Wednesday, June 1, 2011

Sometimes right is just wrong

Just because something is legal doesn't mean it's right.

In this case, it is legal for collection agencies in the United States to track you down to get you to collect your neighbor's debt. But in the State of Illinois, you may be convicted of a felony for eavesdropping on your own private conversations.

State law in Virginia prohibits corrupt practices of bribery by any person other than political candidates, while criminals in Texas can commit a crime if they don't get caught. But, the criminals are required to give their victims 24 hours notice.

And in Hollywood, California, it is illegal to drive more than 2,000 sheep down Hollywood Boulevard at the same time. But, tour bus drivers do it all the time.

A few days ago, I was minding my own business when I discovered big brother likes to spy on me for absurd reasons and turn his back when Corporate America acts sleazy. What is amazing is I don't have a brother. I have a sister.

My adventure into the land of unrighteousness began when my cell phone rang. "Ms. Perdue, I am calling you because I need to reach your neighbor."

I wondered why this stranger wasting my cell minutes didn't just call the person who lives down the hall.

"We're trying to reach him on a private business manner in an attempt to collect a debt. We haven't been able to reach him, so we need you to do it for us."

I know I've had some strange temp jobs in my life, but I don't recall ever working for this collection agency. So I inquired why all of a sudden I literally was on call. "Why should I do your job for you? I'm pretty sure I'm not on your payroll. And, how did you get my cell phone number?"

"You should do this because you are a nice person. Your neighbor owes us $35 and we want to collect it. And, we don't have to tell you how we got your number because we haven't done anything illegal."

I've always been an outspoken soul, but I expect unknown companies to protect my privacy. So, I copped an attitude. "I refuse to do your job because I don't work for you. Plus, you tracked down my personal information just so you can make money. You owe me an explanation of how you got my cell phone number. And if that isn't bad enough, Ms. Sleazeball, I don't have unlimited minutes on my cell phone. So at 19 cents per minute for three minutes, you also owe me 57 cents.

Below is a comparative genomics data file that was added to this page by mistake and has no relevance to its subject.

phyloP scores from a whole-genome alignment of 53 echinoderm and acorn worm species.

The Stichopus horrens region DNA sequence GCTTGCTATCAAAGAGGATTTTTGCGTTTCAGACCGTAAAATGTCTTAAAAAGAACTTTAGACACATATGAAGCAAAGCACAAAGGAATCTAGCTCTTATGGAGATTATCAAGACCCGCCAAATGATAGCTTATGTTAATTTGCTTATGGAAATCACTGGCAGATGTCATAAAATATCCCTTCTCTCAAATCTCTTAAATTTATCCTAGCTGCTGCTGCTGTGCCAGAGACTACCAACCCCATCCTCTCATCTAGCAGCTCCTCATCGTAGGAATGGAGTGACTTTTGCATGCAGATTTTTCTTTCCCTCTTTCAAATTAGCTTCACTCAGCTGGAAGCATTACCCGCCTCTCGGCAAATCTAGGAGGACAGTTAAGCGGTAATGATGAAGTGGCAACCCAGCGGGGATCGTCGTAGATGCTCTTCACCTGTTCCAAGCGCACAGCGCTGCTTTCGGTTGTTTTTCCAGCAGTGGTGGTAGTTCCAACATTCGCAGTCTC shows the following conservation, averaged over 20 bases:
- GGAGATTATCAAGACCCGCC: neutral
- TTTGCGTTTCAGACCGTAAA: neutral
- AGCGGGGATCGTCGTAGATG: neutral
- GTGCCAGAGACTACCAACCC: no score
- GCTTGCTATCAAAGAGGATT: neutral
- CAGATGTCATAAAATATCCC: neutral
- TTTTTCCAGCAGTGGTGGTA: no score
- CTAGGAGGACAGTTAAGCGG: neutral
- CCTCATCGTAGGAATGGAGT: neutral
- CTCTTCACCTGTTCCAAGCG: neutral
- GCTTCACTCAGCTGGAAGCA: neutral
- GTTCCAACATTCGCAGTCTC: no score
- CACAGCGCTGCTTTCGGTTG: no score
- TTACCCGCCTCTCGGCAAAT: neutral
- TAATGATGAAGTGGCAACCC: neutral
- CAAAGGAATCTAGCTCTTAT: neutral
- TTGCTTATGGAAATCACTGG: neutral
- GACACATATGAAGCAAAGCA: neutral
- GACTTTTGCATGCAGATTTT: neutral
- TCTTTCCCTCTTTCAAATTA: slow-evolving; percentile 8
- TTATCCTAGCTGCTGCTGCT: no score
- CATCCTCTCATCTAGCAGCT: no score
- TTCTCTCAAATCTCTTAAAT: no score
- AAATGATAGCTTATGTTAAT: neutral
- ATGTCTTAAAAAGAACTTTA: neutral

Ms. Sleazeball did what any slime bag would do when confronted. She hung up.

I called back and asked to speak to Ms. Sleazeball's supervisor. When she refused to connect me, I bellowed, "I want my 57 cents. And, if you don't tell me how you got my number, I'm reporting you to the FCC."

She was ready for me. "We don't have to give you your 57 cents. And, we don't have to tell you how we got your cell number. This is a private business manner to collect a debt."

"If my neighbor isn't home, do you want me to break into his apartment and steal the $35 he owes you?"

"That could work if you don't get caught. But if you're in Texas, you have to inform your neighbor you're going to steal his money. I can't tell you anything else because this is a private business manner to collect a debt of $35."

I had to question her logic. "Don't you mean business matter instead of manner because you sure ain't using good manners? Don't make me report you to the FCC and Miss Manners."

I'm pretty sure that's what I said. After all, I was eavesdropping on my conversation. I prayed Ms. Sleazeball wouldn't rat me out to officials in Illinois.

After Ms. Sleazeball had the gall to hang up on me again, I called Miss Manners and she was appalled.

"This is unbelievable," she said. "I can't believe you called the collection agency people sleaze balls. I know good and well your mother taught you that if you can't say anything nice, don't say anything at all."

After she hung up on me, I called the FCC. "Hey, I'll pay you 57 cents if you'll push for legislation to make it illegal in all 50 states to use third-party cell phones to get money from a debtor."

The FCC guy insisted on playing by the rules. "Well lady, you might want to reconsider and ask us to change the law in 49 states. We'll have to exclude Virginia because you're trying to bribe us with 57 cents. However, we could include Virginia if you move there and run for Congress."

"Me run for Congress in Virginia? That's ridiculous. If I win, I'd have to spend winter in Washington D.C. They have lousy weather."

"Well, we would need support in numbers to convince Congress to pass such a law."

Being proactive, I offered a solution. "I can go over to Hollywood Boulevard and get 2,000 sheep. But if the police stop me, I could get delayed. The officer might fall asleep counting all those sheep."

The FCC guy was impressed at my persistence.

"I could never drive 2,000 sheep down Hollywood Boulevard at one time," he said. I could only drive four because I don't have enough seatbelts."

I got frustrated and hung up. Sometimes doing the right thing isn't worth 57 cents even if it's legal.